There’s a reason Silicon Valley Bank has become a fixture among startups: it understands their needs better than any other bank. Even today, many banks do not have the flexibility and understanding to facilitate banking for beginners. With SVB gone, many young companies will struggle to manage their finances.
In the wake of the current wave of bank failures, one of the startups I’m currently working with – a customer of Silicon Valley Bank (SVB) – recently applied to open an account in a major money center bank. The bank came back with a long list of objections and finally refused to open even a basic banking account. The reasons given were: the startup is not 100% US-owned, has a foreign-born CEO, and has a senior manager who lives outside the US The startup was rejected even though it was very good capital of a CEO who lives in the US, has many large customers in the US, and has a very good future.
This headache speaks to the enormous value that SVB has provided over the past 40 years for startups, venture capitalists, private equity firms, publicly listed tech companies and the general economy.
I first learned about SVB while at my first startup, Avid Technology (AVID), in 1990. I collected a very large check from a customer and volunteered to deliver the check to the bank to collect the money on the books — always a startup’s priority. I learned from our CFO that SVB does not have a local office, so we sent the check to the bank. I thought it was interesting that a bank had no branches and yet could provide the services we needed as a fast growing company. We bank with SVB because it understands a company like ours better than any other bank can.
Over the next 30-plus years, SVB evolved alongside the startup and venture capital industries. It takes time to understand the business of a startup and know that startups evolve and change as they grow. I remember our CFO showing Avid’s revolutionary digital video editing software to SVB when we expanded our account. They want to better understand our technology and products and be a partner in our business journey. Other banks don’t bother trying to understand our business. They have strict financial requirements for all types of account opening and will not change their rules. And this despite Avid being backed by blue chip investors Greylock and Highland Capital.
Most banks lend to companies with proof of income. On the contrary, SVB understands that startups do not always fully understand their businesses when they first raise capital. Startups often raise money before they achieve what industry parlance calls “product-market fit” — being in a good market with a product that satisfies customers. It takes time and experimentation to achieve product-market fit and SVB patiently supports startups on this journey including banking startups before they have revenue.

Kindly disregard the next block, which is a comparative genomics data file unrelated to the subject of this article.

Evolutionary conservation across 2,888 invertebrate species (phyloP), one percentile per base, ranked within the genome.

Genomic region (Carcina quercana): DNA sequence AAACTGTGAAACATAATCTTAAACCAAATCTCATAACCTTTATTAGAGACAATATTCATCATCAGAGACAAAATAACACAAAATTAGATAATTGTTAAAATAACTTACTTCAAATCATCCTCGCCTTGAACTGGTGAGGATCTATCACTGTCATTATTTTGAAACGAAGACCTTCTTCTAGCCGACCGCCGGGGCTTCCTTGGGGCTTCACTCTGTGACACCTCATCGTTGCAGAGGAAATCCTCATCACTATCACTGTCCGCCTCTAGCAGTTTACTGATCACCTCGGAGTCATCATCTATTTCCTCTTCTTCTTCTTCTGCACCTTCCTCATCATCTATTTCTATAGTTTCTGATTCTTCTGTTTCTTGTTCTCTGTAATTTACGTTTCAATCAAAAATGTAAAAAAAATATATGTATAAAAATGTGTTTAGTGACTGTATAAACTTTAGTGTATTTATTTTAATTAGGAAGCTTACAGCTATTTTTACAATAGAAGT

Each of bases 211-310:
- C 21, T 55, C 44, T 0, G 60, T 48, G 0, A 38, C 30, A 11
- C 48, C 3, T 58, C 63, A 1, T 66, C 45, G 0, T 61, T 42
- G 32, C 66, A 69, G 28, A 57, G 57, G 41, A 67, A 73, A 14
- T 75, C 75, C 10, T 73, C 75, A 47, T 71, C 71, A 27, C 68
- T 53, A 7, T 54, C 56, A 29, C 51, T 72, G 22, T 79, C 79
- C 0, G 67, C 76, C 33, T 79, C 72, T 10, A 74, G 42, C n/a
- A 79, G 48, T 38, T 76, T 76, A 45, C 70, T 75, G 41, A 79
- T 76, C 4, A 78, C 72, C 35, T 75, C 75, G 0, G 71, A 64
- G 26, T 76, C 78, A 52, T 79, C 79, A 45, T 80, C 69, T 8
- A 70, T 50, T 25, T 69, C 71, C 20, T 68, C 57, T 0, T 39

Because SVB are experts in understanding this startup evolution, they are better partners than traditional banks. SVB is more sympathetic in allowing deviations from specific revenue covenants that are often part of banking relationships. From their inception, they offer ideas for investment banking relationships, potential customers, and even executives who may join our company. It is a full-service bank focused on startups.
SVB was also ahead of its time as a pioneer of branchless and remote banking. They pioneered many useful business-to-business internet and mobile banking features. Another founder I worked with recently mentioned how easy SVB makes it to deposit even large customer checks on their mobile banking app. SVB is also an early adopter of innovations such as DocuSign and other electronic signature technologies while traditional banks require paper documents and “wet” signatures. They are also early in providing startups with various debt investment options after equity funding rounds. This enables startups to expand their cash runways without founders and employees providing much equity.
As the startup market becomes global, more and more promising startups located and founded outside the US SVB recognized this trend early. Founders from Israel, France, Holland, China and other countries know how important but difficult it is to enter the US market. SVB makes banking in the US easier for foreign founders.
SVB also relies heavily on the growing number of venture capital investors who back startups. By partnering with venture capitalists who will support their startups in their successive rounds of funding, the bank reduces their deposit and venture debt risk. And SVB did this and had loan losses comparable to traditional banks, but without the traditional collateral requirements of the big banks. This “magic triangle” of startups, VCs, and SVB created a symbiotic relationship and worked beautifully for 40 years, helping launch tech bellwethers like Cisco, Etsy, and Roku.
Over time other banks have focused on lending to the startup market, but none have fully matched SVB’s offerings.
What makes SVB unique is not the reason they fail. The huge influx of deposits from startups during the recent tech bubble posed an investment challenge for SVB like any other bank. SVB mismanaged its investments, which led to the bank’s run and ultimately its closure and Chapter 11 filing.
Its demise will have a negative impact on the tech ecosystem as they will no longer have a focused banking partner that understands the unique needs of a startup. The startup I mentioned that struggled to open a banking account at a major bank has already experienced a setback.